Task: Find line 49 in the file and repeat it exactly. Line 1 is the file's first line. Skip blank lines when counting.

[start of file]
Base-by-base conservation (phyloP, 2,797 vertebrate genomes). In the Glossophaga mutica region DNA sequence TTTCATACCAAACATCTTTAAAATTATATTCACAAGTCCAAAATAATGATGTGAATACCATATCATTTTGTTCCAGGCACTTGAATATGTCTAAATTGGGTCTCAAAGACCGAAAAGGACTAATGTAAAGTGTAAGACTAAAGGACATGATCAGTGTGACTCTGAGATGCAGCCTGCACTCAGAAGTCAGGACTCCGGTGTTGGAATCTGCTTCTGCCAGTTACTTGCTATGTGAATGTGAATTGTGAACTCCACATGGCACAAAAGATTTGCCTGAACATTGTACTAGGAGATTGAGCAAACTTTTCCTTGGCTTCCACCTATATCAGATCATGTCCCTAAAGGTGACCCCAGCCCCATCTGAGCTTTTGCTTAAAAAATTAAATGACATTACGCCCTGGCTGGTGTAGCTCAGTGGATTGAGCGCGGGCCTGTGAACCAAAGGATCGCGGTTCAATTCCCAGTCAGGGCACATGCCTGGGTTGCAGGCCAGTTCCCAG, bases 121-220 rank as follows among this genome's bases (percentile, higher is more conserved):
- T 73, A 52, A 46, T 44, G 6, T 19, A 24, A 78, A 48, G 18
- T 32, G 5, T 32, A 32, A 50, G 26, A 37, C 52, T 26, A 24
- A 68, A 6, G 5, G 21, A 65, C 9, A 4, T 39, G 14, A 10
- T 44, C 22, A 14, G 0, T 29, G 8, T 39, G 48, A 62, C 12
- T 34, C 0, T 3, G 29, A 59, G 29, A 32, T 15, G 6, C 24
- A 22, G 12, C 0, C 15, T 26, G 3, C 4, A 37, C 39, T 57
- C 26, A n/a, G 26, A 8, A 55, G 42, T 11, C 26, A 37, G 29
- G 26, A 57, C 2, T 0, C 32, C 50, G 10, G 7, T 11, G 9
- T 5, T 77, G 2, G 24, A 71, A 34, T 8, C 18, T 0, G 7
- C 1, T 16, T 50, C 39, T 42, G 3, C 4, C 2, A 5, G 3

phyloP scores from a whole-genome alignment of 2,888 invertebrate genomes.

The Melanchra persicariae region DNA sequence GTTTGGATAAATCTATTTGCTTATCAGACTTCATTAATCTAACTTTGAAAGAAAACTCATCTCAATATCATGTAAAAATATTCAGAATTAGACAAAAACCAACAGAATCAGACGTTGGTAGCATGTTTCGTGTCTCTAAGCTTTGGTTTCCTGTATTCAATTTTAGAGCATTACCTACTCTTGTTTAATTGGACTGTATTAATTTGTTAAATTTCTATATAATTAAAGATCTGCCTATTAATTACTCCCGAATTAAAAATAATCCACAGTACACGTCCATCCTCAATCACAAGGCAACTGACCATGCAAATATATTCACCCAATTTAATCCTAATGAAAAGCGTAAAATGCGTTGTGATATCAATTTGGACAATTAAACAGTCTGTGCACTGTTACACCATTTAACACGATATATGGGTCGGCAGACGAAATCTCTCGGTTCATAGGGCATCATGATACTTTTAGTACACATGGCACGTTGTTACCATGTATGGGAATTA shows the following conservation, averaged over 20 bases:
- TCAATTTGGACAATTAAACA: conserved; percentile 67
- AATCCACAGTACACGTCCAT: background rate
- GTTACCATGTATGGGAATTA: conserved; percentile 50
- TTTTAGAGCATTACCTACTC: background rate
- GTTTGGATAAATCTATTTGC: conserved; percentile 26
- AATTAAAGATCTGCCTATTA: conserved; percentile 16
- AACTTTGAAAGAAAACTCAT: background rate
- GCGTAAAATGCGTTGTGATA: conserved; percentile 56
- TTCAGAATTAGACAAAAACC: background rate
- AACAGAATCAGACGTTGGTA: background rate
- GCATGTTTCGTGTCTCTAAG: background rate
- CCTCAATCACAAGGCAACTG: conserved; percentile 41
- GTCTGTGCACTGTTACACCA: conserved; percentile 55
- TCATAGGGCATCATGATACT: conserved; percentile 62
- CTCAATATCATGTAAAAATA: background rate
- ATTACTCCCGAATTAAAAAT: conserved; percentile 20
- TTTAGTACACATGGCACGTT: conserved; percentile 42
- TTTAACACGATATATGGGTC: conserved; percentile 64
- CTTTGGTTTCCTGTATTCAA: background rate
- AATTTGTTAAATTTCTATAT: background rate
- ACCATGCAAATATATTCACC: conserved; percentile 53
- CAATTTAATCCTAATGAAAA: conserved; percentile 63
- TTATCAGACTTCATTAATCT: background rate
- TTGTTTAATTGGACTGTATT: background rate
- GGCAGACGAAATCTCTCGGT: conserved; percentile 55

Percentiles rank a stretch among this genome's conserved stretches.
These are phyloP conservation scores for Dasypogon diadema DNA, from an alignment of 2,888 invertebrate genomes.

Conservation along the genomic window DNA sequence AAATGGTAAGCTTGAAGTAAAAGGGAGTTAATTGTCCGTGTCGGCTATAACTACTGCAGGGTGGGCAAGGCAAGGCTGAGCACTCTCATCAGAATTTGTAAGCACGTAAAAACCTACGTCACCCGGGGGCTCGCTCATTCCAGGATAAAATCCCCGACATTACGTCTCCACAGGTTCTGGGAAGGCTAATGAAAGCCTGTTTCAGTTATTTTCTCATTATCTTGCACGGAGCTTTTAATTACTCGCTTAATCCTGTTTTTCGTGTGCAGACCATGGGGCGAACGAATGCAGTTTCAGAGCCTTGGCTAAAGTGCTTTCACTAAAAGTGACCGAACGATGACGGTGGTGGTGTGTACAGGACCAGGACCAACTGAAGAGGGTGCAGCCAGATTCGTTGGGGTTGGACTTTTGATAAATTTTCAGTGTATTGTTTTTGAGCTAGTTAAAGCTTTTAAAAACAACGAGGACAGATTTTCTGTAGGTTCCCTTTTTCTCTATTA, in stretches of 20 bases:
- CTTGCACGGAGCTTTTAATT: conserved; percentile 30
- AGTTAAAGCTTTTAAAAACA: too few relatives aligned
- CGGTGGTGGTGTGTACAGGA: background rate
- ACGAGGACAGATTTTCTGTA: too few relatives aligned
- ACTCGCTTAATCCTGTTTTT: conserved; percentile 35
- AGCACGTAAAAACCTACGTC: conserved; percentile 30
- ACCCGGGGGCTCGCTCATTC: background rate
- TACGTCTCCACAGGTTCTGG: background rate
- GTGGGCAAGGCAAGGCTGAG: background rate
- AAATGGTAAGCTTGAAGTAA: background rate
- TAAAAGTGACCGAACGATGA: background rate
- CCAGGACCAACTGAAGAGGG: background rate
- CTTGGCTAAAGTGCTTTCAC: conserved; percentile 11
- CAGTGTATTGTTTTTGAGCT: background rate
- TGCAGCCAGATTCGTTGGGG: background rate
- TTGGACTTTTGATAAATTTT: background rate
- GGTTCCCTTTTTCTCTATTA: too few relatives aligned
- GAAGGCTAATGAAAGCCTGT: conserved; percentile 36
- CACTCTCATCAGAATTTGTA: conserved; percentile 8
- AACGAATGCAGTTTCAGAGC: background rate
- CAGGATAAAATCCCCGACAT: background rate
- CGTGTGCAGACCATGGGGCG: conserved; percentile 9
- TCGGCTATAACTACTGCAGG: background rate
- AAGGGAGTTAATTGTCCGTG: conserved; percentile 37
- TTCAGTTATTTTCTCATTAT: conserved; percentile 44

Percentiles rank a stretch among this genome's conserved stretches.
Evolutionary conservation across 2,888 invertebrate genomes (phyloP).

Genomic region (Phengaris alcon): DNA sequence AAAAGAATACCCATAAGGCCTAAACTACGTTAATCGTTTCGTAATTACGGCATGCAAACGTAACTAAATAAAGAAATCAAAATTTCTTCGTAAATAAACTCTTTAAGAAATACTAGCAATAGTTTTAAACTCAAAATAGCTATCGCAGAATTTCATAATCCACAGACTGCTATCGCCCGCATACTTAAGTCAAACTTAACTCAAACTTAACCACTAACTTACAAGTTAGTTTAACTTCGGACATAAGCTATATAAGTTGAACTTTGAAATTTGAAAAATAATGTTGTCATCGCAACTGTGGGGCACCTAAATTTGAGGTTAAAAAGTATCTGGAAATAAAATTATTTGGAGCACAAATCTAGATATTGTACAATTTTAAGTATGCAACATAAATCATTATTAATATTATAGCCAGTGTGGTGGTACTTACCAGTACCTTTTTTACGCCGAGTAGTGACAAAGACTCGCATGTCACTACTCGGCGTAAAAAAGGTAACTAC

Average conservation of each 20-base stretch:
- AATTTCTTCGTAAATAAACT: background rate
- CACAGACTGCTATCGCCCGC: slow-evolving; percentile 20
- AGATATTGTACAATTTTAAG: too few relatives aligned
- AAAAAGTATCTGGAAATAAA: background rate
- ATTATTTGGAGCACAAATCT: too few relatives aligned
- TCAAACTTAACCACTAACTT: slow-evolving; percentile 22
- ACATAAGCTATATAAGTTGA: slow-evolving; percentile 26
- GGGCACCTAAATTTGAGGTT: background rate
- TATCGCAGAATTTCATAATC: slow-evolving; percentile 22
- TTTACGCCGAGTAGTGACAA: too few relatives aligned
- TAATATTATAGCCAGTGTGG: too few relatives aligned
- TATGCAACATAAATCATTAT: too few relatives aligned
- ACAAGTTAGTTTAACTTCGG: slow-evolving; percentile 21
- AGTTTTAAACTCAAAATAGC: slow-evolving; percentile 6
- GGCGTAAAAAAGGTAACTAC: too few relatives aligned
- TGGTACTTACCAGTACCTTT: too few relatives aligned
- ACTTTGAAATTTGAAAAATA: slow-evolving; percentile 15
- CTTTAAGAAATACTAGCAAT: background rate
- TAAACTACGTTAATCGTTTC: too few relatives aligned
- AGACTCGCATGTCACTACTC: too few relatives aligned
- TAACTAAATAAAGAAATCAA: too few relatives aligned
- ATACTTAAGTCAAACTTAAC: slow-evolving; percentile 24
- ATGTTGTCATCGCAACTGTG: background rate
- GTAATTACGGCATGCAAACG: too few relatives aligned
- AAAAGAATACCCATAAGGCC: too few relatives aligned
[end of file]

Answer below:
- TACGTCTCCACAGGTTCTGG: background rate